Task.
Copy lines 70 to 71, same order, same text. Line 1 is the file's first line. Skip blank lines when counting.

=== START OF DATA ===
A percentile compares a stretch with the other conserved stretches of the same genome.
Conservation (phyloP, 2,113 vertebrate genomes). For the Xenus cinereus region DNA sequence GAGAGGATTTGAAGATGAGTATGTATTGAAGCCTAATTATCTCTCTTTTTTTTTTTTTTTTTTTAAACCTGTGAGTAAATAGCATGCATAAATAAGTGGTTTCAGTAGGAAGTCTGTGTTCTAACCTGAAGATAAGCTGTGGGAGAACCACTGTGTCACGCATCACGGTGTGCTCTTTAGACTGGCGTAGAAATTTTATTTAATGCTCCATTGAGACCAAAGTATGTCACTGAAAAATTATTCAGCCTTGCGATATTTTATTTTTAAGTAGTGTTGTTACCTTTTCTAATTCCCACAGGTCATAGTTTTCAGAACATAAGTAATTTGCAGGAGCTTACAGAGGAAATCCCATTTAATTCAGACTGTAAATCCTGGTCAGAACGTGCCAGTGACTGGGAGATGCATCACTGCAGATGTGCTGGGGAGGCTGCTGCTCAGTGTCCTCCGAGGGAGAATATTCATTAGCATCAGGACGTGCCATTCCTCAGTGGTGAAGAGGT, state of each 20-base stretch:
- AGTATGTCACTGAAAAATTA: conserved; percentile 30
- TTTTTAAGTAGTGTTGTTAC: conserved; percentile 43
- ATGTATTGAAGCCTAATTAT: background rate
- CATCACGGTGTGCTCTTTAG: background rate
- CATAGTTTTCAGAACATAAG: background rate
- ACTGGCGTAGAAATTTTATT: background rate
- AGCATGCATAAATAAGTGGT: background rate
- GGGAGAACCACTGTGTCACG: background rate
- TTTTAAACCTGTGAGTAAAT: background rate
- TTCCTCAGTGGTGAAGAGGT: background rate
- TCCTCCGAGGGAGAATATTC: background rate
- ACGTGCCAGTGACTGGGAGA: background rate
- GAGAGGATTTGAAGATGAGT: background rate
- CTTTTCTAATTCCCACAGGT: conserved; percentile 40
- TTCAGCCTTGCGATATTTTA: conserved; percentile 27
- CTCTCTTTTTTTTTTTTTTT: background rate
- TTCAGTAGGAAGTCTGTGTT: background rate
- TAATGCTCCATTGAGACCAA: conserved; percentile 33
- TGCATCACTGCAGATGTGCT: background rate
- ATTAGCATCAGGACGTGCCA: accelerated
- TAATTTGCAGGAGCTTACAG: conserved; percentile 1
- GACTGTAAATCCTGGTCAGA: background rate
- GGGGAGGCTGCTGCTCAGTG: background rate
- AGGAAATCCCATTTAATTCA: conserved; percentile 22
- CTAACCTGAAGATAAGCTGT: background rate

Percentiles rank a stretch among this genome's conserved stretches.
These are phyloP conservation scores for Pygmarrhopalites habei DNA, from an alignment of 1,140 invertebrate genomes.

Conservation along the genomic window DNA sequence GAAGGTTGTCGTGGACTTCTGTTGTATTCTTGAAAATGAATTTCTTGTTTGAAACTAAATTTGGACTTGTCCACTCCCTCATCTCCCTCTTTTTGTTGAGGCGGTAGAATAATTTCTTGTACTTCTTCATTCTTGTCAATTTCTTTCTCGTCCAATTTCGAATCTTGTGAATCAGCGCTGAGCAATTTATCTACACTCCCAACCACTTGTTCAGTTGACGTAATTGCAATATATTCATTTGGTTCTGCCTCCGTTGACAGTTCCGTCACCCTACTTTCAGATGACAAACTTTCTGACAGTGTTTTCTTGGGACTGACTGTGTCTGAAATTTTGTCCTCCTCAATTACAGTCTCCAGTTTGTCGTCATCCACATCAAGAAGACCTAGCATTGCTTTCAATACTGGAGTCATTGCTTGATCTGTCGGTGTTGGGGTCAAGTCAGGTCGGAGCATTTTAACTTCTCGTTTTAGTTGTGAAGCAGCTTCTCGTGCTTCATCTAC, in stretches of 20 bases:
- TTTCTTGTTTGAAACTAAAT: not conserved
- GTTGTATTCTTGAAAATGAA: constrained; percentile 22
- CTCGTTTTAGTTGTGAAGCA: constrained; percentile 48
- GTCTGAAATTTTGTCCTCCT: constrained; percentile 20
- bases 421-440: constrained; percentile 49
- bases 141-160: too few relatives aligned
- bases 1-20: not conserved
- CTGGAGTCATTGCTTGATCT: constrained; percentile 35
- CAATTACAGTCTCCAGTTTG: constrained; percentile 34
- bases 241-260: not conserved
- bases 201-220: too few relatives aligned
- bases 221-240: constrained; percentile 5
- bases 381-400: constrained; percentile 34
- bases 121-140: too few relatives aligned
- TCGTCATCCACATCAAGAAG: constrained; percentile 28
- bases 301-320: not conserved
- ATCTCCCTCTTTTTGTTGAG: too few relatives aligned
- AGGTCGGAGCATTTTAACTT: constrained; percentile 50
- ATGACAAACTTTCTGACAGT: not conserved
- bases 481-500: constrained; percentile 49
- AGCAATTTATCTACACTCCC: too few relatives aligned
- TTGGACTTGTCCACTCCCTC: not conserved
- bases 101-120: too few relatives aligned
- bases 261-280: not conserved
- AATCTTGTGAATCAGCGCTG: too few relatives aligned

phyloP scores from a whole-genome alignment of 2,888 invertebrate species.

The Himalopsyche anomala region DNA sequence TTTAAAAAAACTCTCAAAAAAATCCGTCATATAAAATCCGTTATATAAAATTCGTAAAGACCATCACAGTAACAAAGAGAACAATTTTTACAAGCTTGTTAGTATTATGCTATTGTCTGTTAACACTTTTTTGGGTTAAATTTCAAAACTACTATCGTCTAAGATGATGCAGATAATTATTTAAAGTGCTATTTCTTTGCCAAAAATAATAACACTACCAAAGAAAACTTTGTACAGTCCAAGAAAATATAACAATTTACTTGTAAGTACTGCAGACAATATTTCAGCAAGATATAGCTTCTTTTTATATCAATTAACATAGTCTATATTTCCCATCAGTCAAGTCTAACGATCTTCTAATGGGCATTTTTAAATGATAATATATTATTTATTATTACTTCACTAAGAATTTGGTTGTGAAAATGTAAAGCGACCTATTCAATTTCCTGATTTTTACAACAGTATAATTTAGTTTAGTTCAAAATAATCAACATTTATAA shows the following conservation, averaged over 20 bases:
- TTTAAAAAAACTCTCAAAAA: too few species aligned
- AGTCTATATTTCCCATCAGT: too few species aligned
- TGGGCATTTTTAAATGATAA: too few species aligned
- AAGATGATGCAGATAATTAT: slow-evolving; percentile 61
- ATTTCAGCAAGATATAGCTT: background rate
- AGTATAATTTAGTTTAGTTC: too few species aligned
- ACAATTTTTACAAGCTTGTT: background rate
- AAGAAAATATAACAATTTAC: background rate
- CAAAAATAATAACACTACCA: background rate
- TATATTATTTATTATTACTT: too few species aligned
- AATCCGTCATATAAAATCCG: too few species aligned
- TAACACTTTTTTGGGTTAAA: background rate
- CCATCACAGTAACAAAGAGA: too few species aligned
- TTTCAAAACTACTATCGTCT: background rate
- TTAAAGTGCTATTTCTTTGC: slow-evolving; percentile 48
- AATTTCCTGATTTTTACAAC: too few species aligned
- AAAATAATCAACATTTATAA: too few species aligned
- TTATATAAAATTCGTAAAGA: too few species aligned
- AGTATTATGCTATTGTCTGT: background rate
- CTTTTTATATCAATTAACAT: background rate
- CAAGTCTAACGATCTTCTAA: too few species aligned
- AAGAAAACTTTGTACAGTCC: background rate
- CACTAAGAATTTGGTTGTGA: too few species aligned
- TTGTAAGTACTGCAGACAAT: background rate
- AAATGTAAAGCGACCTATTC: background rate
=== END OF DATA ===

- CCATCACAGTAACAAAGAGA: too few species aligned
- TTTCAAAACTACTATCGTCT: background rate